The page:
Birkes said he already is looking at bus routes to make them more efficient next year and get students home as soon as possible.

Other school staff also have visited districts using a four-day calendar to ask questions and get more information.

In Arkansas, 29 school districts presently use a four-day week and others are looking at the option for next year, Spears said. Some schools with the four-day schedule include Atkins, Bigelow, Bismarck, Mayflower, Kirby, Trumann, Cutter-Morning Star and Perryville.

In all, she said, more than 1,600 districts in 25 states use a four-day school week.

The presentation included proposed daily schedules for each of the schools. The elementary school would start at 7:35 a.m. and end at 3:55 p.m. Middle school would start at 7:40 a.m. and end at 3:54 p.m. High school would start at 7:45 a.m. and end at 4 p.m.

The proposed calendar for a four-day week shows the first day of school will be Aug. 15 and the last day May 17, with May 21-24 built in as make-up days. The number of days off for Thanksgiving break, Christmas break and Spring Break would be the same as previous years. Spears said the district does not plan to use AMI days or alternative method of instruction, for days missed because of inclement weather, if that is approved by the state.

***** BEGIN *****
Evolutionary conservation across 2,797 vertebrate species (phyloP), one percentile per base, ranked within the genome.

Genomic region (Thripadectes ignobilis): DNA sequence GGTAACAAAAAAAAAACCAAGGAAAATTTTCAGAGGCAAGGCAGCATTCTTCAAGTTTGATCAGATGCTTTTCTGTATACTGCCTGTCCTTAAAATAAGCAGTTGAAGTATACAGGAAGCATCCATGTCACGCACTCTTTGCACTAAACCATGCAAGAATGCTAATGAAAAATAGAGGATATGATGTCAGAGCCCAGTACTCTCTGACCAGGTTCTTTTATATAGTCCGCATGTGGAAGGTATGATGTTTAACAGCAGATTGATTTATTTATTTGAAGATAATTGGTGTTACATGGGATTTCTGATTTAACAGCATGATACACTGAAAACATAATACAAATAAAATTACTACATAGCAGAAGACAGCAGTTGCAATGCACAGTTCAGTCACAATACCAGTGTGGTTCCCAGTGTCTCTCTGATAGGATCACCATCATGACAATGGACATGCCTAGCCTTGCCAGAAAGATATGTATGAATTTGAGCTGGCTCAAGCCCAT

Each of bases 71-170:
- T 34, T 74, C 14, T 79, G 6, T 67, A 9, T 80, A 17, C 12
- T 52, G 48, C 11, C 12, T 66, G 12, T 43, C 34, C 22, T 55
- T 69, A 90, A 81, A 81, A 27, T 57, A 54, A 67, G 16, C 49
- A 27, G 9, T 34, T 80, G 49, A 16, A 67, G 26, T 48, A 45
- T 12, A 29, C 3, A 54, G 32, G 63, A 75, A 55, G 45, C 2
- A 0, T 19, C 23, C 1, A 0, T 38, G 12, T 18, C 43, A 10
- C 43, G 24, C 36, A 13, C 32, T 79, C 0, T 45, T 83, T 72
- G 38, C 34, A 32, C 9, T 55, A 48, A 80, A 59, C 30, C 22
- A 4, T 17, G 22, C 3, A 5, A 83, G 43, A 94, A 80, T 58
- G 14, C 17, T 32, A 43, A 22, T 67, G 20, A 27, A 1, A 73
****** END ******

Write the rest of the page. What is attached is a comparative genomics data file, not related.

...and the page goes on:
Several at the forum said they supported the proposed schedule.

"I agree with this," one woman said. "This will be amazing."

Adam Tarelton, senior pastor of First Baptist Lincoln, thanked administrators for all the work they had put into the proposal.

"We value how much you value our teachers and our students as well," Tarelton. "I trust you with the solution."

He recommended the district seriously consider a Monday childcare option for parents, even if it is just provided for a transition period.

Another parent, Heather Keenan, also said she supported the proposal, adding she has friends in schools with four-day weeks and it has been good for them.

"They (teachers) need that extra day, to be refreshed and ready for another day," Keenan said. "I think it would be better for everyone, for families, for parents, for kids."